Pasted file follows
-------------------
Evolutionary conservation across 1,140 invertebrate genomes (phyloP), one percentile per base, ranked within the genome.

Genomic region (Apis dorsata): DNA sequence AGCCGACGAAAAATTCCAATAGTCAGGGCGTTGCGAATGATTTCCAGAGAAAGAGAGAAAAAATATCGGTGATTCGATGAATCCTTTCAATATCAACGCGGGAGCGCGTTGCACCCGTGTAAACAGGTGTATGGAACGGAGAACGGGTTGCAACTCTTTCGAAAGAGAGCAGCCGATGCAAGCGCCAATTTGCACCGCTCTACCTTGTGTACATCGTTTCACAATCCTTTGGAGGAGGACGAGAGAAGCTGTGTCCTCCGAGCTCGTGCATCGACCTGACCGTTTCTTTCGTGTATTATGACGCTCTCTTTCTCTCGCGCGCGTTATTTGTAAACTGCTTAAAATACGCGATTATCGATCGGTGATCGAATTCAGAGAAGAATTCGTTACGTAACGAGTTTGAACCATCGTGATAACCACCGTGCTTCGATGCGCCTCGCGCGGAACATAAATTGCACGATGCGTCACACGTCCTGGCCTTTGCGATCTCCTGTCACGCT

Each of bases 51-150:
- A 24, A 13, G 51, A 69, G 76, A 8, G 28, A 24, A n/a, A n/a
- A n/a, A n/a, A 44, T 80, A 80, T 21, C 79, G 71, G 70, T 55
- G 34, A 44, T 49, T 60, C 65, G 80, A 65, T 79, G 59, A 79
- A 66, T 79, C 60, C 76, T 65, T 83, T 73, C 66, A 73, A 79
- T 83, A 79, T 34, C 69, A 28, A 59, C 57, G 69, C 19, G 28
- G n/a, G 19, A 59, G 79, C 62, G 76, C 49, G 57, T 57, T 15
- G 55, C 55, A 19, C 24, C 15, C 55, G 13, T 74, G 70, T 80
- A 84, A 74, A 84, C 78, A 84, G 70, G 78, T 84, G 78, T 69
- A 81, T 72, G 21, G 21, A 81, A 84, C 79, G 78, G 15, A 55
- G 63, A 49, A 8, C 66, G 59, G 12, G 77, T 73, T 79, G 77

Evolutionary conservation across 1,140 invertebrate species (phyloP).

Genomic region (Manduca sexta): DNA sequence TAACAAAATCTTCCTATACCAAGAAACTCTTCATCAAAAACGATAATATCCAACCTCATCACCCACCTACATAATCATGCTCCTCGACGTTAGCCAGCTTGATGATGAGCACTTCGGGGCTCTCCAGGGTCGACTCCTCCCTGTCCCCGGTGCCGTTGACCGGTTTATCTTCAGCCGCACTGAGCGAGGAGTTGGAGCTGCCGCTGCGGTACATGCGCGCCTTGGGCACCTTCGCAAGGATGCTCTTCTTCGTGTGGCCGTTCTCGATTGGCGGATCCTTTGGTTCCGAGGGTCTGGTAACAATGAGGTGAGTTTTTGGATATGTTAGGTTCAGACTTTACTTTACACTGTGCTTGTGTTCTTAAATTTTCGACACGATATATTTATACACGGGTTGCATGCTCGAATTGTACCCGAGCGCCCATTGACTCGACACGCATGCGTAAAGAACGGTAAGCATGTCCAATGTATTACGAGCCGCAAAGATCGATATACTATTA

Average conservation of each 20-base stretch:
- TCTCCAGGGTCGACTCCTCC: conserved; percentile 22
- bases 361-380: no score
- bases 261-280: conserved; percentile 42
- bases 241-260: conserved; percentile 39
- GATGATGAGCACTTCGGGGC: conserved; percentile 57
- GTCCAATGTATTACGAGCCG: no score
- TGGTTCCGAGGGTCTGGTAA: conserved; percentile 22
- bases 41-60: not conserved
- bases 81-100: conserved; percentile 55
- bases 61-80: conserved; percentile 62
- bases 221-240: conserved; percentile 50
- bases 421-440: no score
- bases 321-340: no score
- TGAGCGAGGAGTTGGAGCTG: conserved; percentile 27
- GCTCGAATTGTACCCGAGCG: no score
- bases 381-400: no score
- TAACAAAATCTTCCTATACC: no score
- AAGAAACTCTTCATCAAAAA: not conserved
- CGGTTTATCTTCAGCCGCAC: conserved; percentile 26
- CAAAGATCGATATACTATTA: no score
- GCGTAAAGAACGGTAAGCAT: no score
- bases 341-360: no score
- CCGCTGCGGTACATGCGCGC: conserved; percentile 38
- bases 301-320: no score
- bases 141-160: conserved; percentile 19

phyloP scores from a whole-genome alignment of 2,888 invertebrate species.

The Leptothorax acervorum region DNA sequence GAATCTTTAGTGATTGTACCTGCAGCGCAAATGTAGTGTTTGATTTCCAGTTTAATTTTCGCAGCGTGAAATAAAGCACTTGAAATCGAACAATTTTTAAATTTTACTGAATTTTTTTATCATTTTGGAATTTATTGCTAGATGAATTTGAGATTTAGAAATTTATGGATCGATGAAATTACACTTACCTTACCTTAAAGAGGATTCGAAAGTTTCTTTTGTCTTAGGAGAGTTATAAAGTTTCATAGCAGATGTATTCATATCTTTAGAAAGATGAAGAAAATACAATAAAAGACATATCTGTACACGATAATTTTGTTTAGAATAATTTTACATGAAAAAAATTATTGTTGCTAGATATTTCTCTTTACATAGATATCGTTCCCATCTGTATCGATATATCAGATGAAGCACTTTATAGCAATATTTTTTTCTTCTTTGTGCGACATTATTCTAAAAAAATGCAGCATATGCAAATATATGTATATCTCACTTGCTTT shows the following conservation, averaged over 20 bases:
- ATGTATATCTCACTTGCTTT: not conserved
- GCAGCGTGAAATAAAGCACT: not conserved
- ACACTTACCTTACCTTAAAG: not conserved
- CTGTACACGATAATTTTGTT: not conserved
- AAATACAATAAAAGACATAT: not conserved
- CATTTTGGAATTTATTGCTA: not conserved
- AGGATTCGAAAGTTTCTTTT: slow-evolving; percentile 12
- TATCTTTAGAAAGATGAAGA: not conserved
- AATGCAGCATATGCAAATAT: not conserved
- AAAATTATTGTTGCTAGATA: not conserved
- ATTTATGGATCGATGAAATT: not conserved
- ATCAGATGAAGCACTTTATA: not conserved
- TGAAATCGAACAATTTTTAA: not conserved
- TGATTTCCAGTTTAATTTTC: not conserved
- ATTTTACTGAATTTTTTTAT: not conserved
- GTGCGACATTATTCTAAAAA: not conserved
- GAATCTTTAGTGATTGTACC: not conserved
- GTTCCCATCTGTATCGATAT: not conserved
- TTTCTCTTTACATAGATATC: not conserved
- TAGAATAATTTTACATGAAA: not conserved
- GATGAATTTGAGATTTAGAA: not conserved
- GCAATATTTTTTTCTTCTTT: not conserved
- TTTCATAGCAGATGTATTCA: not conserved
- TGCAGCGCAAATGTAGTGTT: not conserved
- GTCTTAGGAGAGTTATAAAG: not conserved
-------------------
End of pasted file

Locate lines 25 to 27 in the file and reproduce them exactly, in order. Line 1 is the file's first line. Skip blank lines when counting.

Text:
- bases 81-100: conserved; percentile 55
- bases 61-80: conserved; percentile 62
- bases 221-240: conserved; percentile 50